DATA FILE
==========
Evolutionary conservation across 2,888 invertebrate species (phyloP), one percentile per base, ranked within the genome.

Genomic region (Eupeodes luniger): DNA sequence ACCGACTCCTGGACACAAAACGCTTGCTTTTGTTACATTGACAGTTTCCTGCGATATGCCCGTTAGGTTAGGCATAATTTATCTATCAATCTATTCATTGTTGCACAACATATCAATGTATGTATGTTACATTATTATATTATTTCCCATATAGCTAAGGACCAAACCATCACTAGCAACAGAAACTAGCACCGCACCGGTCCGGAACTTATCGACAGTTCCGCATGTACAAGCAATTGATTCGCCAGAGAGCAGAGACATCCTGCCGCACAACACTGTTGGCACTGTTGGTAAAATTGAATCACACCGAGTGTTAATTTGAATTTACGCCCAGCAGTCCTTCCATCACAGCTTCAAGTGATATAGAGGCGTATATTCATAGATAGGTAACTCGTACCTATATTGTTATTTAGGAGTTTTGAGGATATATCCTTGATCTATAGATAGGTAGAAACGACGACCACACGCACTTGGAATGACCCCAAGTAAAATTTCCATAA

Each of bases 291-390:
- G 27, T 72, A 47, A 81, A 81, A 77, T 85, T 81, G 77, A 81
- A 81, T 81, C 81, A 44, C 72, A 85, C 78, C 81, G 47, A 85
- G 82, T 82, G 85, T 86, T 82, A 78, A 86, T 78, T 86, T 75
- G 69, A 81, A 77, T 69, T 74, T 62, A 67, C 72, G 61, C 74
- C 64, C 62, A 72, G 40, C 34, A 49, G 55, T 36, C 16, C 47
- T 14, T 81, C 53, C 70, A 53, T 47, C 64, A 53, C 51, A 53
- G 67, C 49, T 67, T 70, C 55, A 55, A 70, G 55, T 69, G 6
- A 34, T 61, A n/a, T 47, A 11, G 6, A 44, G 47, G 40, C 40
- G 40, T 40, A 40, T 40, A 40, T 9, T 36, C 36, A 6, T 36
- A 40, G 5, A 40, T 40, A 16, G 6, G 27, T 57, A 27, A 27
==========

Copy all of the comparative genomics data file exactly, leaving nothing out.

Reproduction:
Evolutionary conservation across 2,888 invertebrate species (phyloP), one percentile per base, ranked within the genome.

Genomic region (Eupeodes luniger): DNA sequence ACCGACTCCTGGACACAAAACGCTTGCTTTTGTTACATTGACAGTTTCCTGCGATATGCCCGTTAGGTTAGGCATAATTTATCTATCAATCTATTCATTGTTGCACAACATATCAATGTATGTATGTTACATTATTATATTATTTCCCATATAGCTAAGGACCAAACCATCACTAGCAACAGAAACTAGCACCGCACCGGTCCGGAACTTATCGACAGTTCCGCATGTACAAGCAATTGATTCGCCAGAGAGCAGAGACATCCTGCCGCACAACACTGTTGGCACTGTTGGTAAAATTGAATCACACCGAGTGTTAATTTGAATTTACGCCCAGCAGTCCTTCCATCACAGCTTCAAGTGATATAGAGGCGTATATTCATAGATAGGTAACTCGTACCTATATTGTTATTTAGGAGTTTTGAGGATATATCCTTGATCTATAGATAGGTAGAAACGACGACCACACGCACTTGGAATGACCCCAAGTAAAATTTCCATAA

Each of bases 291-390:
- G 27, T 72, A 47, A 81, A 81, A 77, T 85, T 81, G 77, A 81
- A 81, T 81, C 81, A 44, C 72, A 85, C 78, C 81, G 47, A 85
- G 82, T 82, G 85, T 86, T 82, A 78, A 86, T 78, T 86, T 75
- G 69, A 81, A 77, T 69, T 74, T 62, A 67, C 72, G 61, C 74
- C 64, C 62, A 72, G 40, C 34, A 49, G 55, T 36, C 16, C 47
- T 14, T 81, C 53, C 70, A 53, T 47, C 64, A 53, C 51, A 53
- G 67, C 49, T 67, T 70, C 55, A 55, A 70, G 55, T 69, G 6
- A 34, T 61, A n/a, T 47, A 11, G 6, A 44, G 47, G 40, C 40
- G 40, T 40, A 40, T 40, A 40, T 9, T 36, C 36, A 6, T 36
- A 40, G 5, A 40, T 40, A 16, G 6, G 27, T 57, A 27, A 27